• TORN PAGE DETECTION works by saving a specific bit for each 512-byte sector in the 8-kilobyte (KB) database page and is stored in the database page header when the page is written to disk. When the page is read from disk, the torn bits stored in the page header are compared to the actual page sector information. Unmatched values indicate that only part of the page was written to disk. In this situation, error message 824 (indicating a torn page error) is reported to both the SQL Server error log and the Windows event log. Torn pages are typically detected by database recovery if it is truly an incomplete write of a page. However, other I/O path failures can cause a torn page at any time.
      • CHECKSUM works by calculating a checksum over the contents of the whole page and stores the value in the page header when a page is written to disk. When the page is read from disk, the checksum is recomputed and compared to the checksum value stored in the page header. If the values do not match, error message 824 (indicating a checksum failure) is reported to both the SQL Server error log and the Windows event log. A checksum failure indicates an I/O path problem. To determine the root cause requires investigation of the hardware, firmware drivers, BIOS, filter drivers (such as virus software), and other I/O path components.
  • Question 2:  What special type of page within SQL Server is responsible for tracking (via a simple bitmap) extents that have been modified by bulk-logged operations since the last "BACKUP LOG" statement?
    • Answer: "BCM" (Bulk-Changed-Map) pages.
      • Although BCM pages appear in all databases, they are only relevant when the database is using the bulk-logged recovery model. In this recovery model, when a BACKUP LOG is performed, the backup process scans the BCMs for extents that have been modified. It then includes those extents in the log backup. This lets the bulk logged operations be recovered if the database is restored from a database backup and a sequence of transaction log backups. BCM pages are not relevant in a database that is using the simple recovery model, because no bulk logged operations are logged.  In addition, the concept of a transaction log backup in SIMPLE recovery is not possible. They are not relevant in a database that is using the full recovery model, because that recovery model treats bulk logged operations as fully logged operations.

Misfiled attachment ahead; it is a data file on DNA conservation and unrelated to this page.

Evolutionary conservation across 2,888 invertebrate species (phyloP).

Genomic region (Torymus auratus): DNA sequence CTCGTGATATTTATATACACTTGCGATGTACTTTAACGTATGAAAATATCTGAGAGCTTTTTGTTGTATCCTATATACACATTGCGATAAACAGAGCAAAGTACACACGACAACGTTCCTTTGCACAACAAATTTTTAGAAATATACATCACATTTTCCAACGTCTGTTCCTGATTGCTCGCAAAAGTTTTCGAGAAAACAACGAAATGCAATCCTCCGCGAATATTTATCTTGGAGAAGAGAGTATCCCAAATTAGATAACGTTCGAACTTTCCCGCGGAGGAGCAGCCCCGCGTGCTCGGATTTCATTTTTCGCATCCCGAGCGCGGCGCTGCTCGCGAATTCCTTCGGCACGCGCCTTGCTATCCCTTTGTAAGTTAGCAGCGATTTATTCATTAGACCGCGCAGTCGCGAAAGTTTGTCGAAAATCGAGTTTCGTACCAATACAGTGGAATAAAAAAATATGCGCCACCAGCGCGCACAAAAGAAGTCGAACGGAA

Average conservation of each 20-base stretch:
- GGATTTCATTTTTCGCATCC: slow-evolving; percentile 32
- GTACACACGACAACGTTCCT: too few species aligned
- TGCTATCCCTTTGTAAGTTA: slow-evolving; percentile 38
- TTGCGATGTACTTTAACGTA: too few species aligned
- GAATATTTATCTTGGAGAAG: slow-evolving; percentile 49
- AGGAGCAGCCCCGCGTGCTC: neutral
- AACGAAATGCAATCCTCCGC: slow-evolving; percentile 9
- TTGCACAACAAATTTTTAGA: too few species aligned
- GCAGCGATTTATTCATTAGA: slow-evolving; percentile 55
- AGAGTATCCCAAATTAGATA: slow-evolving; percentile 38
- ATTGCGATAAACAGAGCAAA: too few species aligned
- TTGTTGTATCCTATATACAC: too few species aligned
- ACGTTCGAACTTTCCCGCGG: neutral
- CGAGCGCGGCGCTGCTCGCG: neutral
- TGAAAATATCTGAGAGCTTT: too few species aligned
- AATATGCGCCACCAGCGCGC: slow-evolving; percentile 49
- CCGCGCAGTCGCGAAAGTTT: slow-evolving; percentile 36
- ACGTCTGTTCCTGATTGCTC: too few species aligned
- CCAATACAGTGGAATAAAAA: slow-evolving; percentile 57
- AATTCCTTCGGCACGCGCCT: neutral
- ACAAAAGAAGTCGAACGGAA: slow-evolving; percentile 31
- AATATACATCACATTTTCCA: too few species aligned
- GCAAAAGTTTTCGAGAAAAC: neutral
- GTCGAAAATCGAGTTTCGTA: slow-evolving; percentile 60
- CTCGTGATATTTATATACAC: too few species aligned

• The interval between DCM pages and BCM pages is the same as the interval between GAM and SGAM page, 64,000 extents. The DCM and BCM pages are located behind the GAM and SGAM pages in a physical file.

Next Steps



Last Updated: 2007-07-09


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MSSQLTips author Chad Boyd Chad Boyd is an Architect, Administrator and Developer with technologies such as SQL Server, .NET, and Windows Server.

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Sunday, August 02, 2015 - 9:58:53 AM - Dinesh Dattaray Vishe Back To Top

@jay,

if you want to create an index on a view or you want to preserve the base table schema once a view has been defined, in both these cases you have to use the "WITH SCHEMABINDING" clause to bind the view to the schema of the base tables.


Thursday, February 06, 2014 - 9:02:28 PM - Habtamu Abera Back To Top

Hi there! I have gone through the questions and answers you posted on your website and I have found most of them interesting. However, I have an issue concerning question # 2 (QUESTION DIFFICULT=MODERATE CATEGORY). Could you please change the MODEL database in question # 2 to TempDB or can you give me an explanation for mentioning the MODEL. I know  from experience that  all of the operations that you mentioned can't be performed on TempDB. 


Friday, September 06, 2013 - 8:20:35 AM - JAY PATEL Back To Top

can you please tell me   'What is the schema binding?'

 


Friday, August 10, 2012 - 7:00:57 AM - Shadab Shah Back To Top

The link for the answers above is broken. Please fix it.


Friday, May 28, 2010 - 10:10:51 AM - admin Back To Top

If you use your mouse to highlight the area under the question it will show the answers.


Wednesday, May 26, 2010 - 9:51:59 AM - sql_noob Back To Top

when do we see the answers?